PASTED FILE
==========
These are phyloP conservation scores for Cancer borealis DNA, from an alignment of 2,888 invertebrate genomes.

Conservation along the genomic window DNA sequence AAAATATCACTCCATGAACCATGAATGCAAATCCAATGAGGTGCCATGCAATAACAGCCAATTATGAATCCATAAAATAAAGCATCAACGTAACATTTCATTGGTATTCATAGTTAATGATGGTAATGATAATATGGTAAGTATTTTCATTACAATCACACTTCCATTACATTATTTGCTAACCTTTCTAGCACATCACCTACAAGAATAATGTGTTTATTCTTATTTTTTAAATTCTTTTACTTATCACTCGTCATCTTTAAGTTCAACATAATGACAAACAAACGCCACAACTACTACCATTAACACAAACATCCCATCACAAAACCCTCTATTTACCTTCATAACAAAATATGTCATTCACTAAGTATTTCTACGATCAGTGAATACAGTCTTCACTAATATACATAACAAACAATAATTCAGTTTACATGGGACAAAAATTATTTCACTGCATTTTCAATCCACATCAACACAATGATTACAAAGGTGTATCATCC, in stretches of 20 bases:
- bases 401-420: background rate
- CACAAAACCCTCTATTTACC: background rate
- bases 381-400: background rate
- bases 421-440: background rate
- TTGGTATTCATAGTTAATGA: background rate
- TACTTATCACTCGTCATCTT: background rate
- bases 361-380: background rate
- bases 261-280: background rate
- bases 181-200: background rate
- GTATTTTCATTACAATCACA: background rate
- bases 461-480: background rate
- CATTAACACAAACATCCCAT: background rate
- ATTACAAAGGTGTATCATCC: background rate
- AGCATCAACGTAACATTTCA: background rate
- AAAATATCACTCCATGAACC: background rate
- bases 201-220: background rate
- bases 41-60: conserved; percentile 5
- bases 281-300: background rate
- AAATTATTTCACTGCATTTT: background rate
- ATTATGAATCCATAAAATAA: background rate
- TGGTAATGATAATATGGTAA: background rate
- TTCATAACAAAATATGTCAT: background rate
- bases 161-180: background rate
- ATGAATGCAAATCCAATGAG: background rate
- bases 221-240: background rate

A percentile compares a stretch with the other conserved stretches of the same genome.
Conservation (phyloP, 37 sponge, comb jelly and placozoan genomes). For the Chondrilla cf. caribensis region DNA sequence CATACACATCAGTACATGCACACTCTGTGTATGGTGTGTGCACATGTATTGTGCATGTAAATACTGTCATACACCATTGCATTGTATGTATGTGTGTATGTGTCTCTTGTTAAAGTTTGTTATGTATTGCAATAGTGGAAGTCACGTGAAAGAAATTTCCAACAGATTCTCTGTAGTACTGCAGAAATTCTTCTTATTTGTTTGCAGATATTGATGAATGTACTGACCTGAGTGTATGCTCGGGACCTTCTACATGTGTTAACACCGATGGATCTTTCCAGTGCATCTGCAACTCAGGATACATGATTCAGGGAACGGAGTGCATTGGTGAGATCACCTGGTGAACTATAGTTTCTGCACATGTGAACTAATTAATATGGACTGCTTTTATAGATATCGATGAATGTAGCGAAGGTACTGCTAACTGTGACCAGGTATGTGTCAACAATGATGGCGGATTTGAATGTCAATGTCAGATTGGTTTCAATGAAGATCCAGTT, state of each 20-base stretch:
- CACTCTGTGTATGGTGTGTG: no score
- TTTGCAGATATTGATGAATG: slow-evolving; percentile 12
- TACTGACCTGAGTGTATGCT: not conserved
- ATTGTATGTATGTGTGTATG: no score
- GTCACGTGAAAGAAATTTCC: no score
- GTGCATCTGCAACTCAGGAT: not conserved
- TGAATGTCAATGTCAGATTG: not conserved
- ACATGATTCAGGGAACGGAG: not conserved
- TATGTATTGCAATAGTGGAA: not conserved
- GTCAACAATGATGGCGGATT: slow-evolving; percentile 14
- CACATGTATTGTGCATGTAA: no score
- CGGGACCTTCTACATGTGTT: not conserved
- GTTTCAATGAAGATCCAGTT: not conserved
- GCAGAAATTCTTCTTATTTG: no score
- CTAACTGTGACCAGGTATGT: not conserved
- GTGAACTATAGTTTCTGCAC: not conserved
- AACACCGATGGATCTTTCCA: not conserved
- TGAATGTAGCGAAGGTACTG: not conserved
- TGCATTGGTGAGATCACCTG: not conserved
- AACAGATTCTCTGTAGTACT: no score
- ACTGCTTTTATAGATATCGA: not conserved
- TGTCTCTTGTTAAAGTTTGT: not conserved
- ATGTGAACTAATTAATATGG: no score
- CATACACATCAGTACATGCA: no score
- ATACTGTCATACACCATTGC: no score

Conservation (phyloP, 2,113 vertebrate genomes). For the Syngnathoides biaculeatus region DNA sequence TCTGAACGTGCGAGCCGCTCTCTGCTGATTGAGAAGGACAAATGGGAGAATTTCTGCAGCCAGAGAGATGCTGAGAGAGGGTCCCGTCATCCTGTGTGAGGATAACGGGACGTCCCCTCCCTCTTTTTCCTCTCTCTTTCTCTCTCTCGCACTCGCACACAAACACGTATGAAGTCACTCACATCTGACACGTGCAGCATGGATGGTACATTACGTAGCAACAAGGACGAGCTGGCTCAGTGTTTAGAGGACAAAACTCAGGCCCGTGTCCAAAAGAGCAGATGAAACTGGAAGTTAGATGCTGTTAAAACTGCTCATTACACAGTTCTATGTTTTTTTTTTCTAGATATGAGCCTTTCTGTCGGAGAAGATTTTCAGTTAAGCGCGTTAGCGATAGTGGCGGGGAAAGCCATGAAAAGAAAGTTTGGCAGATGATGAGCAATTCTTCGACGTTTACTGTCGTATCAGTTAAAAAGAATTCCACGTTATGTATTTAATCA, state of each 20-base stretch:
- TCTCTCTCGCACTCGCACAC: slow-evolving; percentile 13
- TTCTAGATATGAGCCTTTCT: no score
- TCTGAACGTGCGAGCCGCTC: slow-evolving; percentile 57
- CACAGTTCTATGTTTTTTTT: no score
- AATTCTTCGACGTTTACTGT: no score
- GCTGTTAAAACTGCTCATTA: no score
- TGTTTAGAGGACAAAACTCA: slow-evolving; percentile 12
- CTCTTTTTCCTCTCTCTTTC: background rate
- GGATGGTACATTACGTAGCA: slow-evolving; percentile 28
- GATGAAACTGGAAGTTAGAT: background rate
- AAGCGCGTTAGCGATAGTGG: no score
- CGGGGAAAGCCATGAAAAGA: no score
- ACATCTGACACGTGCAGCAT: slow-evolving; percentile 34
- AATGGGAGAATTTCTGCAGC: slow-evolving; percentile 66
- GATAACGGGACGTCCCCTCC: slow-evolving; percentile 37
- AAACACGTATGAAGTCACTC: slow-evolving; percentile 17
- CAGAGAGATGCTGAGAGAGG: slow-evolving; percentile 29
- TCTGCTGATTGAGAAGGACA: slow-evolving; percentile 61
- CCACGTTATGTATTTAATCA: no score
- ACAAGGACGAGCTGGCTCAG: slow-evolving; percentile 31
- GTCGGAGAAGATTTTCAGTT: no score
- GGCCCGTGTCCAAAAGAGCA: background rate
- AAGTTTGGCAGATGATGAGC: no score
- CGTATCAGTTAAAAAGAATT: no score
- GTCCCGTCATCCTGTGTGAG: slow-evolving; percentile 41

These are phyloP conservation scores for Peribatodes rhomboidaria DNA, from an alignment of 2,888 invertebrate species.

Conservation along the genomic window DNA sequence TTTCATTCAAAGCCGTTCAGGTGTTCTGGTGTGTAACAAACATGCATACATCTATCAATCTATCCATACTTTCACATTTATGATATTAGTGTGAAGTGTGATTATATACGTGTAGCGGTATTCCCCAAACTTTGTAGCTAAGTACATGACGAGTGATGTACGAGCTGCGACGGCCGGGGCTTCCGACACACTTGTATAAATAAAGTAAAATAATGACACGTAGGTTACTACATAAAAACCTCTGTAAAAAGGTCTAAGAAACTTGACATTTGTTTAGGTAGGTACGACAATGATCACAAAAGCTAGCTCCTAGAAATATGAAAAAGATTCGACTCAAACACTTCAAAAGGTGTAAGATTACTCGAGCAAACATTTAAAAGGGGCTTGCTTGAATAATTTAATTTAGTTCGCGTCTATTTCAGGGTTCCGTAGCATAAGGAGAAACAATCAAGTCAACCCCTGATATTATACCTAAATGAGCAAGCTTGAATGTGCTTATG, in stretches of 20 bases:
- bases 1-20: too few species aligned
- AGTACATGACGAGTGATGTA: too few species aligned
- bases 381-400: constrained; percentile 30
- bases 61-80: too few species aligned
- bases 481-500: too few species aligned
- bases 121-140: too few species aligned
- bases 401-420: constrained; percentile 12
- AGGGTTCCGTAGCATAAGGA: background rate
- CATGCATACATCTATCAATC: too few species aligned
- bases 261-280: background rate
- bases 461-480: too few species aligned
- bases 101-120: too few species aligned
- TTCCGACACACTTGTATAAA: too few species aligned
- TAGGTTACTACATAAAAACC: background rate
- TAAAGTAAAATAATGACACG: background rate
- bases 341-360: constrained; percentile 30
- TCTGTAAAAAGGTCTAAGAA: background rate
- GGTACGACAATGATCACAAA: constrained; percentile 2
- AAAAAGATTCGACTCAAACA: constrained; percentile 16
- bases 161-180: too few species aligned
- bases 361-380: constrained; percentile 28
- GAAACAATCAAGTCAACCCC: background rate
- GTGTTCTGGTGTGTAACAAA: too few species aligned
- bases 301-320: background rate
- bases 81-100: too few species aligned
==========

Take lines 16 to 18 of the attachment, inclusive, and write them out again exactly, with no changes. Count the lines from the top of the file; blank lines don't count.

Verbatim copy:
- AGCATCAACGTAACATTTCA: background rate
- AAAATATCACTCCATGAACC: background rate
- bases 201-220: background rate